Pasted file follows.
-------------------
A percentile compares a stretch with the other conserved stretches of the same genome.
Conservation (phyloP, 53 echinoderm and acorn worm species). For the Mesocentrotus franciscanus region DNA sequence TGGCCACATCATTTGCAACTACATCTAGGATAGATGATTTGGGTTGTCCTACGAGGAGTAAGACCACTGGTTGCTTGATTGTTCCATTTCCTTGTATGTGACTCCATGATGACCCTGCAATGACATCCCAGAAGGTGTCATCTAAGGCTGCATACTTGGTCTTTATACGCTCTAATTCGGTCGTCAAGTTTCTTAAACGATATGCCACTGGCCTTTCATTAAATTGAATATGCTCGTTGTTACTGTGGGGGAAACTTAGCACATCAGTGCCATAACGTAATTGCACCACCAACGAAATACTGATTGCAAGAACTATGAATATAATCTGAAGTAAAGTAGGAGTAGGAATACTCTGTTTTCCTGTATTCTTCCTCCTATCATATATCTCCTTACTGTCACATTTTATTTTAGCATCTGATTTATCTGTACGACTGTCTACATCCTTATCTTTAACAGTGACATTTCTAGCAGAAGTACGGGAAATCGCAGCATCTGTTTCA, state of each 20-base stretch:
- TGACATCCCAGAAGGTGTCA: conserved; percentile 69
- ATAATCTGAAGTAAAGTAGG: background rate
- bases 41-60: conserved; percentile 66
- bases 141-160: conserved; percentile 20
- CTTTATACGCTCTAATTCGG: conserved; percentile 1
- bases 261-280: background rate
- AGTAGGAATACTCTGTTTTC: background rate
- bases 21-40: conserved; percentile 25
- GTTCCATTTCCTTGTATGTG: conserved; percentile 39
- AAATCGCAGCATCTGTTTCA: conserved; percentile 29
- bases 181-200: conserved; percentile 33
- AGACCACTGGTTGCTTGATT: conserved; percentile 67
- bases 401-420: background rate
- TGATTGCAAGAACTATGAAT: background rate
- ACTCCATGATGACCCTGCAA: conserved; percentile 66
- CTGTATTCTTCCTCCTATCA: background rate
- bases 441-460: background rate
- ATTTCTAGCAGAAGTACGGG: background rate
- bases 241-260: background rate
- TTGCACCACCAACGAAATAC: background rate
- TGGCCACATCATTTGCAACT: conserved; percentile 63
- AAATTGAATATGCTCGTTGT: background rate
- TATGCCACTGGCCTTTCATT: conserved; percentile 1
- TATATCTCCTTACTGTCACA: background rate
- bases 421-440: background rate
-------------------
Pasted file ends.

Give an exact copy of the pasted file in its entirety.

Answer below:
A percentile compares a stretch with the other conserved stretches of the same genome.
Conservation (phyloP, 53 echinoderm and acorn worm species). For the Mesocentrotus franciscanus region DNA sequence TGGCCACATCATTTGCAACTACATCTAGGATAGATGATTTGGGTTGTCCTACGAGGAGTAAGACCACTGGTTGCTTGATTGTTCCATTTCCTTGTATGTGACTCCATGATGACCCTGCAATGACATCCCAGAAGGTGTCATCTAAGGCTGCATACTTGGTCTTTATACGCTCTAATTCGGTCGTCAAGTTTCTTAAACGATATGCCACTGGCCTTTCATTAAATTGAATATGCTCGTTGTTACTGTGGGGGAAACTTAGCACATCAGTGCCATAACGTAATTGCACCACCAACGAAATACTGATTGCAAGAACTATGAATATAATCTGAAGTAAAGTAGGAGTAGGAATACTCTGTTTTCCTGTATTCTTCCTCCTATCATATATCTCCTTACTGTCACATTTTATTTTAGCATCTGATTTATCTGTACGACTGTCTACATCCTTATCTTTAACAGTGACATTTCTAGCAGAAGTACGGGAAATCGCAGCATCTGTTTCA, state of each 20-base stretch:
- TGACATCCCAGAAGGTGTCA: conserved; percentile 69
- ATAATCTGAAGTAAAGTAGG: background rate
- bases 41-60: conserved; percentile 66
- bases 141-160: conserved; percentile 20
- CTTTATACGCTCTAATTCGG: conserved; percentile 1
- bases 261-280: background rate
- AGTAGGAATACTCTGTTTTC: background rate
- bases 21-40: conserved; percentile 25
- GTTCCATTTCCTTGTATGTG: conserved; percentile 39
- AAATCGCAGCATCTGTTTCA: conserved; percentile 29
- bases 181-200: conserved; percentile 33
- AGACCACTGGTTGCTTGATT: conserved; percentile 67
- bases 401-420: background rate
- TGATTGCAAGAACTATGAAT: background rate
- ACTCCATGATGACCCTGCAA: conserved; percentile 66
- CTGTATTCTTCCTCCTATCA: background rate
- bases 441-460: background rate
- ATTTCTAGCAGAAGTACGGG: background rate
- bases 241-260: background rate
- TTGCACCACCAACGAAATAC: background rate
- TGGCCACATCATTTGCAACT: conserved; percentile 63
- AAATTGAATATGCTCGTTGT: background rate
- TATGCCACTGGCCTTTCATT: conserved; percentile 1
- TATATCTCCTTACTGTCACA: background rate
- bases 421-440: background rate